Gov. Jim Douglas won’t seek re-election

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MONTPELIER -- Vermont Gov. Jim Douglas announced Thursday he won’t seek re-election, saying that after 36 years in the spotlight, it was time to call it quits.

In a surprise announcement he attributed mainly to personal reasons, the 58-year-old Republican said he wouldn’t run for another two-year term next year but had no plans to seek other elected office.

"...As any farmer knows after many years working sunup to sundown, seven days a week, there comes a time to turn over the reins to fresh arms. For me, that time is approaching. After 36 years as a public servant, 28 of those years in statewide office, with what will be eight years as governor, and through 15 statewide elections, I will have held center stage long enough for anybody.’

Douglas, who’d indicated in recent months that he planned to run again, made the announcement midway through his fourth term in a room packed with longtime aides, supporters and some political opponents. He wasn’t specific in saying why he didn’t want to continue in the job, saying only he’d been in public service long enough.

"I know there will be some speculation as to what is next, so I want to lay a few questions to rest immediately: I am not running for president. (Wife) Dorothy has a divorce lawyer on speed dial if I ever utter that crazy idea," he said.

Elected recently to chair the National Governors Association, he also has been an informal adviser to President Barack Obama on health care and other issues.

A fiscal conservative and social moderate who has bucked Vermont’s political tide for years, Douglas has endured an increasingly rocky relationship with the state’s Democrat-controlled legislature. In April, the Legislature approved gay marriage over his veto. The Legislature also overrode his veto of the state budget.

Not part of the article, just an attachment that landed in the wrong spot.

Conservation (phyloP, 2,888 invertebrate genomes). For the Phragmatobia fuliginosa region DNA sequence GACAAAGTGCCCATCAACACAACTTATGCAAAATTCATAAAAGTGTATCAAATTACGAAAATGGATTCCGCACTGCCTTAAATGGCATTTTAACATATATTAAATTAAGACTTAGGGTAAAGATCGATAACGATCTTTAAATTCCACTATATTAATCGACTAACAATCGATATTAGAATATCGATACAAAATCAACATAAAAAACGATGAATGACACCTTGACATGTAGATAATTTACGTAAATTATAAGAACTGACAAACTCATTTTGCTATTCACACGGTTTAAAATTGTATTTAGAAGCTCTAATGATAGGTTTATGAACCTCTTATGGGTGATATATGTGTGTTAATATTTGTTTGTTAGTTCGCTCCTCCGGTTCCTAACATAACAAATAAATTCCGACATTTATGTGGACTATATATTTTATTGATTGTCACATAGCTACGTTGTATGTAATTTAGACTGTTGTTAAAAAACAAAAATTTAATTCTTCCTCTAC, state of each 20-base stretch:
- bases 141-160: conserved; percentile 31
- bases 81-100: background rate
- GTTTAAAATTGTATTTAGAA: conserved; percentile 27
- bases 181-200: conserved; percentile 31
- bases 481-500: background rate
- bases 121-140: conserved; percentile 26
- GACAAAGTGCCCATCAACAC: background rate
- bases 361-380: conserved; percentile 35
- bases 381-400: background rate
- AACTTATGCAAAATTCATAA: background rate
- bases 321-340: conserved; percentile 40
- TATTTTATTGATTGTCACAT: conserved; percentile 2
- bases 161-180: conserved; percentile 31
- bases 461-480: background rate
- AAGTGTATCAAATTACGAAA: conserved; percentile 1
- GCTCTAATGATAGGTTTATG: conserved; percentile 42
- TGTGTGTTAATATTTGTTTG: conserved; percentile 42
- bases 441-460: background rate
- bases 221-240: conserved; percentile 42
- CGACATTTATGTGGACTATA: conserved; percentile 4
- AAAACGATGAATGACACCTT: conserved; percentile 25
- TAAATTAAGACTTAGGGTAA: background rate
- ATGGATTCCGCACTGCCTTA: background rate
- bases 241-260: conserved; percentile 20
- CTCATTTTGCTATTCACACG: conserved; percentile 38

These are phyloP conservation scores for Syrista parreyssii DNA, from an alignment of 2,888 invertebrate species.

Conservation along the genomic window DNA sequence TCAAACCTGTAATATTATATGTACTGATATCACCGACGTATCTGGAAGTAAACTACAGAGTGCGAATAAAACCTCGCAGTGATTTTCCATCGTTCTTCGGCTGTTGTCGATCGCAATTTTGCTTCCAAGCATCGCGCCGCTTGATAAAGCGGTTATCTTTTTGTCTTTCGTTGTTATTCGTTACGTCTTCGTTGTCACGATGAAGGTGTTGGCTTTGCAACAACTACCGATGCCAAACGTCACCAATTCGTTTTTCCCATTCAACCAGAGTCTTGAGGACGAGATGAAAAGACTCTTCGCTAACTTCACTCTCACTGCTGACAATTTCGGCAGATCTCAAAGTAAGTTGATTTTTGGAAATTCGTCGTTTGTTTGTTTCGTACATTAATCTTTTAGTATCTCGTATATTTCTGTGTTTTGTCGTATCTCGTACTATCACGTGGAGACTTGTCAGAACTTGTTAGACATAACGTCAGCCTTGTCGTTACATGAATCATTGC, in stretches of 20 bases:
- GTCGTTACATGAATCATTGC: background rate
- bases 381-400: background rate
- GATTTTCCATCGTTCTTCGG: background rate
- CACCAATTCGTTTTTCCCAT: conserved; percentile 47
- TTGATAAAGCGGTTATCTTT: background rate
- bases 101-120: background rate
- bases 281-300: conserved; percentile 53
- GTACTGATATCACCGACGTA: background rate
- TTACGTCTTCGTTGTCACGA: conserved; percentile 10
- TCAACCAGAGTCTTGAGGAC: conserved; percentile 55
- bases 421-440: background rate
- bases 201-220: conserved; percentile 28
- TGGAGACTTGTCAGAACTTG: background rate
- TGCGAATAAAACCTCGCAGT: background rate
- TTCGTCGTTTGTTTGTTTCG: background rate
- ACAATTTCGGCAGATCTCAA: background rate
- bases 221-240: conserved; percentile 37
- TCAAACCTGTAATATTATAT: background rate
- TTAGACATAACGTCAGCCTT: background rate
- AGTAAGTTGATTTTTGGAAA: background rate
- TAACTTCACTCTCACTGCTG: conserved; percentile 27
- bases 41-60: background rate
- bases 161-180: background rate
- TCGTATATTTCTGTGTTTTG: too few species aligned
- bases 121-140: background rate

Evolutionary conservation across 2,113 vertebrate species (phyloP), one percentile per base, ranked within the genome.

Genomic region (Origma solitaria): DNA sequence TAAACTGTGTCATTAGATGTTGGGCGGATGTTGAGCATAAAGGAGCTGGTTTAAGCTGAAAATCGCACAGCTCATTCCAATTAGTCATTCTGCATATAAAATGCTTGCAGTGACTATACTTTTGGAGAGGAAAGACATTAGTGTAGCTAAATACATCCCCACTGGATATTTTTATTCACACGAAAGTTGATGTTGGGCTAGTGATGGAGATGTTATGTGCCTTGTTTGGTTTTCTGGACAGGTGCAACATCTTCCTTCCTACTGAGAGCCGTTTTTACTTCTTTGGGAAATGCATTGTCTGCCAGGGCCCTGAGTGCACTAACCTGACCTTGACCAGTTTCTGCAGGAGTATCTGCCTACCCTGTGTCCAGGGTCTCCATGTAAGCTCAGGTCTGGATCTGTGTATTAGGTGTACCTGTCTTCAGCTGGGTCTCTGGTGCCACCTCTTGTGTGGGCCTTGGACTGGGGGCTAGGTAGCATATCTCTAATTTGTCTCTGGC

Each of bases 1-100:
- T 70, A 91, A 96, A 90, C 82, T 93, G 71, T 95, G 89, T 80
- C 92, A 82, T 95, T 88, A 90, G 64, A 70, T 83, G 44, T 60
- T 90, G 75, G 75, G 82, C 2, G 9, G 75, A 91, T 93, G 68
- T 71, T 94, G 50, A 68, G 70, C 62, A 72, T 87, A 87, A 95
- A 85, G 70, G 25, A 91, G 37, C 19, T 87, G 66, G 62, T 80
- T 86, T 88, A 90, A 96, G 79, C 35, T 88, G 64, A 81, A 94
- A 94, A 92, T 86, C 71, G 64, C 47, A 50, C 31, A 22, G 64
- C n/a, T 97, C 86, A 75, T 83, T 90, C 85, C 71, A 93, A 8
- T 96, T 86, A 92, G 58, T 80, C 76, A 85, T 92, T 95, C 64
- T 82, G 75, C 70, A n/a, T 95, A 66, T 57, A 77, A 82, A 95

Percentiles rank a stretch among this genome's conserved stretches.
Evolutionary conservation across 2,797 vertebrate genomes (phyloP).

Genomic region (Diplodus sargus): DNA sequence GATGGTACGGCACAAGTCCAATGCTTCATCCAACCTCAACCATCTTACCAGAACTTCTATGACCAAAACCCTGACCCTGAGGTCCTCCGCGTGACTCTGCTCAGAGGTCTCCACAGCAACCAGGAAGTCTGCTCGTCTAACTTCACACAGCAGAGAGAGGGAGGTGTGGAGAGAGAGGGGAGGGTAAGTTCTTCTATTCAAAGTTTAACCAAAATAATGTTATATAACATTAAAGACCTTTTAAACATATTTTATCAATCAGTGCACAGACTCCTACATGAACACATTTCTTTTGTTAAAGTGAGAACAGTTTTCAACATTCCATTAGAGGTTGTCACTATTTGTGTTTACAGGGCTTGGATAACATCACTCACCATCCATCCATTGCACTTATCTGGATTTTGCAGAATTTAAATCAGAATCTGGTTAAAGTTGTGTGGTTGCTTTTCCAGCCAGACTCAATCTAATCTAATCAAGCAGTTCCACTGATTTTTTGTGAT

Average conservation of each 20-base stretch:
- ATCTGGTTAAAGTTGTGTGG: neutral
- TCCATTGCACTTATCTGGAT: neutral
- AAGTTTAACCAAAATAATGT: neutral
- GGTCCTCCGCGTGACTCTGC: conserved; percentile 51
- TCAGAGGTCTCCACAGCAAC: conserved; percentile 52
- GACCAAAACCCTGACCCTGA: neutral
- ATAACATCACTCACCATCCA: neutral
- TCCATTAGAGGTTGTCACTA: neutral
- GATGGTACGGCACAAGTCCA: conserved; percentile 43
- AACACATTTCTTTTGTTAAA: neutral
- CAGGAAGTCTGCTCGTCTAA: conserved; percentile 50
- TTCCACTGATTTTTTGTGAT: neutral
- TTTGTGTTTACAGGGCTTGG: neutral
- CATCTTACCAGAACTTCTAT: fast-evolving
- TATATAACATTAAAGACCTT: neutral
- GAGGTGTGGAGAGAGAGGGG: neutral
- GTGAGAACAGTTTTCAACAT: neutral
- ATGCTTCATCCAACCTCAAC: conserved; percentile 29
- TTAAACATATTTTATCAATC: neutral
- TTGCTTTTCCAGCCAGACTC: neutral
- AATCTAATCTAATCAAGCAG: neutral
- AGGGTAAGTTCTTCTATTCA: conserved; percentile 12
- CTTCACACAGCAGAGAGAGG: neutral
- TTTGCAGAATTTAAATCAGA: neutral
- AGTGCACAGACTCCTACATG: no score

Three Democrats have already announced plans to run against Douglas in 2010.

On the Republican side, Lt. Gov. Brian Dubie is seen as the most obvious candidate. He left the door open to a potential run Thursday.

"The Governor’s announcement today changes the political landscape in Vermont," said Dubie. "As Vermonters reflect on this new landscape, I will contemplate my options. Right now, I will focus on doing my job. I will discuss my plans when the time is right."

Secretary of State Deb Markowitz, one of the Democrats vying to replace Douglas, said she didn’t want to speculate on what impact his announcement would have on the race.

"There’ll be lots of time to talk about the political fallout form this decision, what the ramifications are for campaigns. Today, we should really focus on Jim Douglas and his service to the state."

A fixture in Vermont politics since 1972, when he was elected to the House of Representatives as a 21-year-old fresh out of Middlebury College, Douglas went on to serve as secretary of state and state treasurer before being elected governor in 2002.

In his remarks, Douglas listed several of his accomplishments, including his "e-state initiative" to expand cell phone and broadband Internet service in a small, rural state; his efforts, which have seen mixed success, to rein in lawmakers’ appetite for spending; an expansion of publicly subsidized health insurance and scholarship and job training programs.

He vowed to resist efforts to paint him as a lame duck during his remaining 16 months in office, saying he was ready to do battle with the Legislature, especially over the budget, during the session that starts in January.

"I’ll continue to fight for working Vermonters and small business owners who struggle to make ends meet by resisting efforts to raise taxes, to grow government and increase spending as I always have," he said.

Douglas said in a later interview that he had slowly come to his decision during the past couple of months.

Eric Davis, a retired Middlebury College political science professor, noted former Gov. Howard Dean announced he would not seek another term at almost the same point in the election cycle -- about a year before the September primary.


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